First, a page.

When creating a new WordPress site, there are two ways I go about it:
- Build the site live on the client’s domain (example.com)
- Build the site on a test site (example.eightdeuce.com or eightdeuce.com/example)
Build the Site Live
I have done many websites this way and haven’t had any problems. Actually, it’s a little easier but it’s probably not the best idea, for a couple reasons:
- If I’m building the site on the client’s domain, their site is basically live. I could get all the content up there and the site is pretty much finished. They could come back with small changes over a long period of time, but really, the site has been done and live and has been working well for people viewing the site.
- I put my name at the bottom of all the sites I do, so if I’m building it live, a visitor checks the site out early on and sees a lot of unfinished areas, they might see my name and think I’m a bad web designer. It’s best to wait until it’s 100% done to launch before I put my name on it.
I’m ok with this approach if they need the site done under a very tight deadline, or they paid for everything upfront, or if I really trust the client. With that all said, I don’t have to worry about downtime when going this route. When switching WordPress URLs from a test site to the real domain name, there can be a transition period. I actually just did this today and it wasn’t an immediate transition. In most cases it’s less than an hour, sometimes instant, but it can take a few hours or maybe longer depending on the hosting company, the type of servers, the domain registrar, etc.
Sometimes I’ll build it live if I’m doing a site for a new company or someone that has never had a site before, or they just purchased a new domain name. In these cases, almost no one will be going to that website, so who cares if it’s not completed just yet? This happens a lot actually.
Build a Test Site
Although I don’t always choose this option, I think it’s the best way to go. Here’s why:
- It keeps the non-finished website out of view from normal site visitors. If the client has a current website and I’m doing a redesign, it’s best to keep the old site up and live until the new one is ready to be launched.
- The customer will want the new site finished soon. Let’s face it, everyone wants everything ASAP. So if I get it done on time, that’s great, set it live! BUT WAIT… what if they haven’t paid me yet? If I were building it live, their site would be live regardless. Since I built it on a test site, I can keep it just a test site until they have paid their bill. Nice way to get paid faster, especially if they don’t have a current site up.
- When I do a test site, I create a sub-domain off of my domain (example.eightdeuce.com). This way, everyone will see my name even more. I could buy some random domain like ThisIsMyTestSiteDomainNameOK.com, and create a sub-domain or directory off of that, but I like to keep my site name in front of as many people as I can.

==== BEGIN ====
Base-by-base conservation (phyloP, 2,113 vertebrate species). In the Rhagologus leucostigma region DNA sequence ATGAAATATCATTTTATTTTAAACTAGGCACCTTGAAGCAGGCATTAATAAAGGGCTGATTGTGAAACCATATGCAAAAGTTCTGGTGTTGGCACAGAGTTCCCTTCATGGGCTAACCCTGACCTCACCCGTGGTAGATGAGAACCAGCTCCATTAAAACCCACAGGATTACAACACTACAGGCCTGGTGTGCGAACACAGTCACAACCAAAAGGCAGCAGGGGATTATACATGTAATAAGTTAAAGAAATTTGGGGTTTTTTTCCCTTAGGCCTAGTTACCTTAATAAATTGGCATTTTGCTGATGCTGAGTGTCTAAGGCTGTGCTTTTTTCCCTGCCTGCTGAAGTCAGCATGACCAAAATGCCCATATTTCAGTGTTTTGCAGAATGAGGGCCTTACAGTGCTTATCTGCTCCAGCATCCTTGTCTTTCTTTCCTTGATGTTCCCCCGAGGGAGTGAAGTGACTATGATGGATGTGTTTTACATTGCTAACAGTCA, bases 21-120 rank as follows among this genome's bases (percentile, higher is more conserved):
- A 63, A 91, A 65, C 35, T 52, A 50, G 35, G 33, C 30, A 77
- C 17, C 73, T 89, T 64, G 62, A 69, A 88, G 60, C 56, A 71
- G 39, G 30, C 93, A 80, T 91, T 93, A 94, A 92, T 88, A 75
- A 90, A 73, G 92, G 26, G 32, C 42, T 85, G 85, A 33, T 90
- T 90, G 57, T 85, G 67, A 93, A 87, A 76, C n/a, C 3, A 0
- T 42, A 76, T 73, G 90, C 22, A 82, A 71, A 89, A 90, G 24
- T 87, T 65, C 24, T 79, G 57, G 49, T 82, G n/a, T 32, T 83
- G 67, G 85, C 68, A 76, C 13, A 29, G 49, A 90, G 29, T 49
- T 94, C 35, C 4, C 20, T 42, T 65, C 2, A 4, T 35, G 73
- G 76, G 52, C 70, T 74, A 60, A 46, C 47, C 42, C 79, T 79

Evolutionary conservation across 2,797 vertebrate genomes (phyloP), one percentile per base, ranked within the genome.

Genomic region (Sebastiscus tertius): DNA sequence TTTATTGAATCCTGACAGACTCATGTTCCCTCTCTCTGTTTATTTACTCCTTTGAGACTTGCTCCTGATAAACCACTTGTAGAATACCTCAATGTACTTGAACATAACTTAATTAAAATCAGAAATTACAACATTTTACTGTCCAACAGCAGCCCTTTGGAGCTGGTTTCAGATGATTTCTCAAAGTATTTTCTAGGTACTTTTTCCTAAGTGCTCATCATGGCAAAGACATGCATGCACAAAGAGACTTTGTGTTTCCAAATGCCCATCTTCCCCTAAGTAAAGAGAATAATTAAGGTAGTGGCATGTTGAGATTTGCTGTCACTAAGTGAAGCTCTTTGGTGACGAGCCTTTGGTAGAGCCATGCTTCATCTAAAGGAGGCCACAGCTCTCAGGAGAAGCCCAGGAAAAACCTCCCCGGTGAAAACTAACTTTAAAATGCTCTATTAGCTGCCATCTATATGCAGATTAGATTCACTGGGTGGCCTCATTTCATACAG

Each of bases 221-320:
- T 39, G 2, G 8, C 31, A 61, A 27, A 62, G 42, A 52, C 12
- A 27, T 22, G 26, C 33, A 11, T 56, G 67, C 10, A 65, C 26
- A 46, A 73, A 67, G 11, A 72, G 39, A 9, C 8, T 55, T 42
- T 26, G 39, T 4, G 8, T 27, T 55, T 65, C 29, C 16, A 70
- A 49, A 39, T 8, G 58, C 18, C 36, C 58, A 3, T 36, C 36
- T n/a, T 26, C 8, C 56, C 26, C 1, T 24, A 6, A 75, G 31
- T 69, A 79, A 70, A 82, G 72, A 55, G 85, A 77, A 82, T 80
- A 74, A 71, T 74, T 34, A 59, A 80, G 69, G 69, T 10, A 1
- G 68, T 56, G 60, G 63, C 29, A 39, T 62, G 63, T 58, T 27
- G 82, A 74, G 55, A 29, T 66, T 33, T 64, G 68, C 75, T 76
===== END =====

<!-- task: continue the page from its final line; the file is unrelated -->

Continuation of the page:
So with that all said, you can now see the pros and cons of both options. There isn’t a right and wrong way, but building on a test site just makes more sense most of the time. But there are always exceptions. Anyways, let me explain how I set one of these test sites up.
Setting Up a WordPress Test Site
- Login to your HostGator cPanel.
- Under the Domains section, click on Subdomains.
- Type the name you want to use for your sub-domain. Choose something relating to your client.
- Select the domain on your account to be the main domain (I choose eightdeuce.com).
- Hit Create. Now you have your test site url!
- Go back to the main cPanel screen and click on “Fantastico De Luxe” in the Software/Services section.
- Click on WordPress under Blogs on the left.
- Click New Installation.
- Select your test site url from the drop down menu
- Most of the time I install WordPress in the root directory, so you can leave the “Install in directory” box blank.
- Fill out the “Admin access data” and “Base configuration” sections.
- Click Install WordPress.
- Click Finish Installation. Now your WordPress test site is all setup!
Once those quick and painless steps are done, go to your test site url and type “/wp-admin” at the end (example.eightdeuce.com/wp-admin). Then login with your username and password that you just set. Yup, pretty simple! Soon, I will write a post about how to make your test site live, and what to do if you need to move your site to a new server. Thanks for reading and post your comments below if you have any questions or need additional info.
Photo by Sam Catanzaro